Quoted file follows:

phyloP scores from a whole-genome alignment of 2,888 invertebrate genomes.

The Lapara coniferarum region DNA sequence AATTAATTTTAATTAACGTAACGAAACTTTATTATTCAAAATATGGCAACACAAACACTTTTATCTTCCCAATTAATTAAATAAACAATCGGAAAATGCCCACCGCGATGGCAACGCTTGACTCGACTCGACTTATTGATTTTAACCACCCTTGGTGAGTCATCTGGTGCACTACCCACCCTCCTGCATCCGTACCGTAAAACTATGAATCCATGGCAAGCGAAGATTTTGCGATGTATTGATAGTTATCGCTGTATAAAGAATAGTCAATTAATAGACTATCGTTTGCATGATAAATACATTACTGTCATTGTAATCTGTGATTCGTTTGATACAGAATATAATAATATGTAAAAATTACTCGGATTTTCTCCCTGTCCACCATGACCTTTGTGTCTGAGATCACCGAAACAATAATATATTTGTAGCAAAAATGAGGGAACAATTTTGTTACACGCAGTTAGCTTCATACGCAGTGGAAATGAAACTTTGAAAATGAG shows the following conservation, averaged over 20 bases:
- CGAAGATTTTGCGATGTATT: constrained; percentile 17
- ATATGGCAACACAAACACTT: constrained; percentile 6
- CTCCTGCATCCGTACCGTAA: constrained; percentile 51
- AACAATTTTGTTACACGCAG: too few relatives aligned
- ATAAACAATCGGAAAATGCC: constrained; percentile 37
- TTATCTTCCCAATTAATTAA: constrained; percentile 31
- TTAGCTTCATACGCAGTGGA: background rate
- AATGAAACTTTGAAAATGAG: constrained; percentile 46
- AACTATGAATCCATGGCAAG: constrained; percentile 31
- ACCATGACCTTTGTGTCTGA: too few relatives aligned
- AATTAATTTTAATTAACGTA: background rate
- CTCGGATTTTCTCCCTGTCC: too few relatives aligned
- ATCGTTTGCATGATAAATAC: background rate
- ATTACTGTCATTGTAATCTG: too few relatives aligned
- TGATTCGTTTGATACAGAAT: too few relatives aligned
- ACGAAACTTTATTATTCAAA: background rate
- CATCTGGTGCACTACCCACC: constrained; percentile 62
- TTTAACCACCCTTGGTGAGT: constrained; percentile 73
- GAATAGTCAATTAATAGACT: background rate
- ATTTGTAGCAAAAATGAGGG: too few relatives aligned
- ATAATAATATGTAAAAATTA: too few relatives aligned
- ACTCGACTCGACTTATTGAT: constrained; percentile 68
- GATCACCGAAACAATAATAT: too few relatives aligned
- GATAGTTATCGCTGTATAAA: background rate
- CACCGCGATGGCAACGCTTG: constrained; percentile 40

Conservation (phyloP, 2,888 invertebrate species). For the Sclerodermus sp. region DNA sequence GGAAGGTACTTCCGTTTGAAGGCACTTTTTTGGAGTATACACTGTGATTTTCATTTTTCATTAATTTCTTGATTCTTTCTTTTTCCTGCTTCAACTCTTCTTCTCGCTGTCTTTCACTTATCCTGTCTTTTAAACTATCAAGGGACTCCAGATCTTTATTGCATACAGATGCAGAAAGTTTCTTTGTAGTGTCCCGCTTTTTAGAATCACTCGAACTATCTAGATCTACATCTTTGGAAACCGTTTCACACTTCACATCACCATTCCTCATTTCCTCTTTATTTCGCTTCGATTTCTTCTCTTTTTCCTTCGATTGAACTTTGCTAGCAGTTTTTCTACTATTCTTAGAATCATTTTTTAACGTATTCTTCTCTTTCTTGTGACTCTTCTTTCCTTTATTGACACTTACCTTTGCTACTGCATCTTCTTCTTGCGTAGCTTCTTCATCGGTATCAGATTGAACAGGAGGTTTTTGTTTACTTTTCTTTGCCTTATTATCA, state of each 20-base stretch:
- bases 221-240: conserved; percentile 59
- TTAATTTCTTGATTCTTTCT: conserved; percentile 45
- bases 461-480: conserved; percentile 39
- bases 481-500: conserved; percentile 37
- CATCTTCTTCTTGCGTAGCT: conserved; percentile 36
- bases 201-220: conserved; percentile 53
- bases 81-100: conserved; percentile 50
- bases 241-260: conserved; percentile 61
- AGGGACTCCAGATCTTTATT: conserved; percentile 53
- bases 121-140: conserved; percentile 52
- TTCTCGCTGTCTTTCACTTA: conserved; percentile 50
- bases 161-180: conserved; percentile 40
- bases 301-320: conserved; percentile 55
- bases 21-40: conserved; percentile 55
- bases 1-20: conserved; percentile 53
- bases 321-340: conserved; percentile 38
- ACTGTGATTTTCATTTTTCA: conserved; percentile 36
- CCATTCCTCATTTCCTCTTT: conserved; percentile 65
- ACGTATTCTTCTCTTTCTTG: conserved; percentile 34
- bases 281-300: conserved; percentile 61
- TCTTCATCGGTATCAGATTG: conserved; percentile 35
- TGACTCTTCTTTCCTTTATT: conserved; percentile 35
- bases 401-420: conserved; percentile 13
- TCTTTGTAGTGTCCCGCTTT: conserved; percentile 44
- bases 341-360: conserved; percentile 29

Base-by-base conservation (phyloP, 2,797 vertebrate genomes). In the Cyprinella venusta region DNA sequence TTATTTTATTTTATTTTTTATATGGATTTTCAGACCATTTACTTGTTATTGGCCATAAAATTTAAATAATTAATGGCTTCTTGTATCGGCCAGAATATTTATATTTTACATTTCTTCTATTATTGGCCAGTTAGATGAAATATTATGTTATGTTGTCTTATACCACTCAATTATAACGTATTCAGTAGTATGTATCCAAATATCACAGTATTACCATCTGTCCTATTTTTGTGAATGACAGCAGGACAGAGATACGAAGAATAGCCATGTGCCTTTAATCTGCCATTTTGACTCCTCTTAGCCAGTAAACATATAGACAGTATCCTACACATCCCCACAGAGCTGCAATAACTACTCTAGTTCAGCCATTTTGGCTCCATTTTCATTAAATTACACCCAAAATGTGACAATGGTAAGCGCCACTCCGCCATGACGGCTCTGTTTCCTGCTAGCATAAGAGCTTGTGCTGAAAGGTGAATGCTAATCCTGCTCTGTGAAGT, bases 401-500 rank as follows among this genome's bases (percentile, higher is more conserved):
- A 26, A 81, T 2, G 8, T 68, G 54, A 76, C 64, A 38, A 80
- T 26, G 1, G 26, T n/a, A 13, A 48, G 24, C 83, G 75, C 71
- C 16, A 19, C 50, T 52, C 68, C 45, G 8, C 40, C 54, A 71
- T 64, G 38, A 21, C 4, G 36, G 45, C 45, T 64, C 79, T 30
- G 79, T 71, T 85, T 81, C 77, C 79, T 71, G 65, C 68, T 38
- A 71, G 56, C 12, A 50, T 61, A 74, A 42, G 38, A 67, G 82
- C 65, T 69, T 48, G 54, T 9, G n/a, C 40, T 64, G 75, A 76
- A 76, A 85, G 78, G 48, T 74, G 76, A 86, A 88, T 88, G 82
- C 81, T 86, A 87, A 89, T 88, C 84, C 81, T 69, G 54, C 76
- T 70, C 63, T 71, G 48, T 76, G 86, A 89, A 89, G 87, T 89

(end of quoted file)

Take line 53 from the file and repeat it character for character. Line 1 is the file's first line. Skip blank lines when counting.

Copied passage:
- bases 341-360: conserved; percentile 29